“If I had not come to Israel to compete in the Miss Universe pageant, I think I would have regretted it for the rest of my life,” said Miss South Africa Lalela Mswane, who defied the South African government that pressured her to boycott the contest, because it is being held in Israel. She spoke in an interview on Thursday night, in between rehearsals for the pageant’s musical numbers, breaking her silence about the pressure she has faced.
The pageant will take place on Monday morning at 2 a.m. in Eilat, and will be broadcast around the world. This is the first time it has been held in Israel.
“My soul would not have been at peace if I had skipped it,” said Mswane, a law school graduate, model and dancer. A devout Catholic, she said that she was moved when she visited the Old City of Jerusalem with the other contestants, especially the Church of the Holy Sepulchre, where she felt “calmness and a sense of renewal.”
This feeling of calmness was particularly welcome because the 24-year-old who became Miss South Africa in October has been in the eye of a storm of controversy since she won the title. The South African government’s Ministry of Sport, Arts and Culture came into conflict with the organizers of the South African pageant after the government called for Mswane to boycott, citing Israeli “atrocities against Palestinians.”
South Africa has downgraded its diplomatic relations with Israel in recent years and withdrawn its ambassador. South African politicians released statements calling on Mswane to boycott, describing Israel as an “apartheid regime” and questioning how any South African could choose to participate in an event held in the country. The government withdrew its support, although the national pageant continued to back her.
Stephanie Weil, CEO of the Miss South Africa organization, wrote on Instagram: “Lalela will be a role model to young women – not just across the country, but across the African continent. Anyone who wants to rob Lalela of her moment in the spotlight is unkind and short-sighted.”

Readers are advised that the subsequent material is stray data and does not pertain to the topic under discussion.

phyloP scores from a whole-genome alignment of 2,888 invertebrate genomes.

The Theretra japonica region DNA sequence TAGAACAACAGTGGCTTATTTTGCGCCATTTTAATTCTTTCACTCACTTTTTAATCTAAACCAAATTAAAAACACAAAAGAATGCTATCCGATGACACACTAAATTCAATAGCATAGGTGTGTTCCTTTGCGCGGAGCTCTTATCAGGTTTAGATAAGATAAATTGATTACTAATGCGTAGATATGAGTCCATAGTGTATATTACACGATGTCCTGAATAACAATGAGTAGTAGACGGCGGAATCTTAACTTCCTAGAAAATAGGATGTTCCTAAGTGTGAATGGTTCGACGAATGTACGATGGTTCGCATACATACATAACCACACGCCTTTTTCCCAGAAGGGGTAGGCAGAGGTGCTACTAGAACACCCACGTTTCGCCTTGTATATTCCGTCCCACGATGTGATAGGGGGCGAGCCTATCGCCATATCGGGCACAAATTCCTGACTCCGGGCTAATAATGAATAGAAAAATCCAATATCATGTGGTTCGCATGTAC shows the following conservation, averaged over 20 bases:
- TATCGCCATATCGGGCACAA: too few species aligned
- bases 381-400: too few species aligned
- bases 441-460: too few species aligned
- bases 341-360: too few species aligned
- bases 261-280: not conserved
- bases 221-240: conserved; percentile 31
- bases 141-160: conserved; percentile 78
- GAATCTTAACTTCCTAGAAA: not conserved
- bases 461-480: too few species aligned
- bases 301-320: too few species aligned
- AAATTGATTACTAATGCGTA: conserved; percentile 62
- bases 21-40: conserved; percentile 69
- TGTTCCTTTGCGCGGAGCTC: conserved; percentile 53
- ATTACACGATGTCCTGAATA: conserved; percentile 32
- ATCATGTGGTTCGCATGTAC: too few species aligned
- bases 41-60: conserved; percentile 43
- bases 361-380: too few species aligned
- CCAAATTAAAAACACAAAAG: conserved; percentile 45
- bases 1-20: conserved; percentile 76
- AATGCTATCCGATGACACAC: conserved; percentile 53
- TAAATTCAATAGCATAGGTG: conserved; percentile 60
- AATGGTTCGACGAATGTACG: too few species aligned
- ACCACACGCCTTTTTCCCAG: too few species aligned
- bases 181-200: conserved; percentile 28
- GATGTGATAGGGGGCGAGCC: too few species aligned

Fleur Hassan-Nahoum, deputy mayor of Jerusalem, praised her on Twitter after the contestants visited the capital two weeks ago, for “speaking truth to power and not just being a beautiful but a very brave lady.”
Political leaders in South African continued to push her to drop out. Taking part in the contest could “prove disastrous to her [Mswane’s] future and public standing as a young, black woman,” said Arts Minister Nathi Mthethwa.
But on Thursday night, Mswane, who comes from Richards Bay in the KwaZulu-Natal province, did not sound like a woman who felt that she faced a disastrous future. “Certain people have put me through hell and back,” she admitted. “It has not been the easiest thing to deal with. But I choose to be optimistic.”
Her religious faith has helped. “The way everything unfolded reminded me of His greatness and why I’m here.”
She was enthusiastic about the friendliness of Israelis she had met: “I always thought South Africa has the friendliest people on earth but it might be rivaled by Israel.”
Mswane preferred not to talk about specific political issues.
She is certain that she made the correct choice to use the platform given by the pageant’s publicity “to shed a light on the issue of women’s rights.” She is also concerned that young South Africans lack opportunities, and she runs a foundation that aims to empower youth.
While some South Africans have criticized her decision, others support her. “I’ve gotten every kind of comment on social media,” she said.
Although Mswane was always determined to come to Eilat, another obstacle got in her way: the Omicron variant of COVID-19, which was found in South Africa. But she was able to make it to Israel just in time.
Asked about her post-pageant plans, Mswane said, “My primary goal is to win. I’m a firm believer. I give it all to God.”